• History
  • Traditions
  • Marketing Activities

History of Christmas

Christmas holiday celebrates the birth of Jesus Christ. So, why doesn’t it called a Christbirth day? The name of this holiday refers to the mass service in memory of God’s son that died for people and then came back to life—The Christ Mass. So, Christmas it is!

But the roots of this holiday go deeper into the times of pagans. Ancient people celebrated this time after the 21st of December as a time when light wins over darkness. Days are getting longer and the nights shorter. It was a festive time, with plenty of wine and meat.

Within times Christians transformed the idea of celebrating the light with a feast into the celebration of the birth of Jesus. But nowadays Christmas has become less religious and more of a family type holiday. People have a day off to spend time with their families and children are all waiting for Santa to come and bring presents.

Wait a minute. Who is Santa Claus in all this Jesus festival? That’s another good question. Santa Claus comes from the Dutch name for Saint Nicolas. In European culture, he is known as a protector of kids and sailors. The legend says that he was a very kind man who was travelling the world and giving away his fortune to the poor. This is how the tradition of giving presents to good children was born. Somehow Santa Claus became the core symbol of Christmas.

Christmas Traditions

Decorating. Christmas tree and the house. Those days when people narrowed their creative decor ambitions to the tree are long gone. Of course, some families and individuals still have traditional fir-trees decorated with lights, colorful ornaments, and sparkles. But the trend now is—Christmas tree without a tree. Anything in the shape of a tree will do. Pile of books, dead tree branch with lights, just lights on the wall. But house decoration is another story. It’s all about showing off and competition. People spend tons of money and time to stand out from the crowd in the neighbourhood or in their social media profiles.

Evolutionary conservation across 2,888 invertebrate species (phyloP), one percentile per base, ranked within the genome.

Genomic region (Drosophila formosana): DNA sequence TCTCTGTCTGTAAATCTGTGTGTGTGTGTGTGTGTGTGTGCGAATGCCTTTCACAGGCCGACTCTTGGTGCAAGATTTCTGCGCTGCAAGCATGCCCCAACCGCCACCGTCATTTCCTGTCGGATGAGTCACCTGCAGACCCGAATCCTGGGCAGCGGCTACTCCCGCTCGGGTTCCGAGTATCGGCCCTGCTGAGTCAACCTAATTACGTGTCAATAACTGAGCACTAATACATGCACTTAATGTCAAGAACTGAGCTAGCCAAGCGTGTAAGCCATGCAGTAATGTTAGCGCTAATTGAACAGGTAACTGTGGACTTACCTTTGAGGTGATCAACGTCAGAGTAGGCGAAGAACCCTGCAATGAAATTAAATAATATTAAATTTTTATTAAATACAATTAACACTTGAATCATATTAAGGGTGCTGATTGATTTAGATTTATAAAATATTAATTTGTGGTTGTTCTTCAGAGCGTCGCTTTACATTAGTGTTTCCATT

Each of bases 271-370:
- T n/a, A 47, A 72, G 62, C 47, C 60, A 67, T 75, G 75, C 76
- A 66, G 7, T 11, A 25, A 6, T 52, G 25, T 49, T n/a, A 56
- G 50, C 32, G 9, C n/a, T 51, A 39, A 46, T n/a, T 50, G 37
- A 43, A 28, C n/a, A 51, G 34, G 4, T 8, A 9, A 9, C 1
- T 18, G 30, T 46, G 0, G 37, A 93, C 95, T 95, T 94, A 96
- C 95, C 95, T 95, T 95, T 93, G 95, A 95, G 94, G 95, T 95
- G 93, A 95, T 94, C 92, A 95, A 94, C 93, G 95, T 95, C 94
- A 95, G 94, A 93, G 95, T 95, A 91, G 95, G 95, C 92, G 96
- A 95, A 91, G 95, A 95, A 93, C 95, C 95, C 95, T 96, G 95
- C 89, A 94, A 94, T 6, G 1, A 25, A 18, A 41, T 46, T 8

Christmas dinner. Family dinner—that’s the core component of the holiday. The Christmas traditional menu partly resembles Thanksgiving day: stuffed turkey, mashed potatoes, cranberry sauce, gravy with carrots, turnips, and parsnips. But it can be expanded with other types of meat and poultry: chicken, roast beef, and ham are the popular ones. And a yummy Christmas pudding for dessert.

Presents time. The most exciting Christmas tradition is to open the presents on Christmas morning. To make the waiting more fun—on Christmas Eve some families leave the glass of milk and cookies to treat Santa and guarantee themselves with good presents. Enthusiastic kids even leave carrots for reindeers.

Advent calendar. A great invention to keep kids (or their parents) busy while waiting for Christmas to come. It’s a calendar with 25 closed windows containing some small surprises like candy or LEGO figures in it. The idea is to open one window per day starting from the 1st of December and bring the joy of Christmas closer each day.

Secret Santa. A great activity for friends or colleagues. You don’t have to buy presents for everyone at the party. Just take a draw in advance and pick one name from the hat and buy a present for the exact person. Easy-peasy!

Christmas decorations drive-tour. Some people or even the whole families really enjoy driving around the city or their neighbourhood to gaze upon the Christmas decorations. Some of them even have personal prizes and ratings for all this shining stuff.

Marketing Activities for Christmas

Do you know that big retailers start to prepare their Christmas promo campaigns in January? Don’t worry! We got your sales planning back with this super mega useful marketing calendar. Christmas is all about kindness, miracles, dreams come true, families getting together and presents. Lots of presents.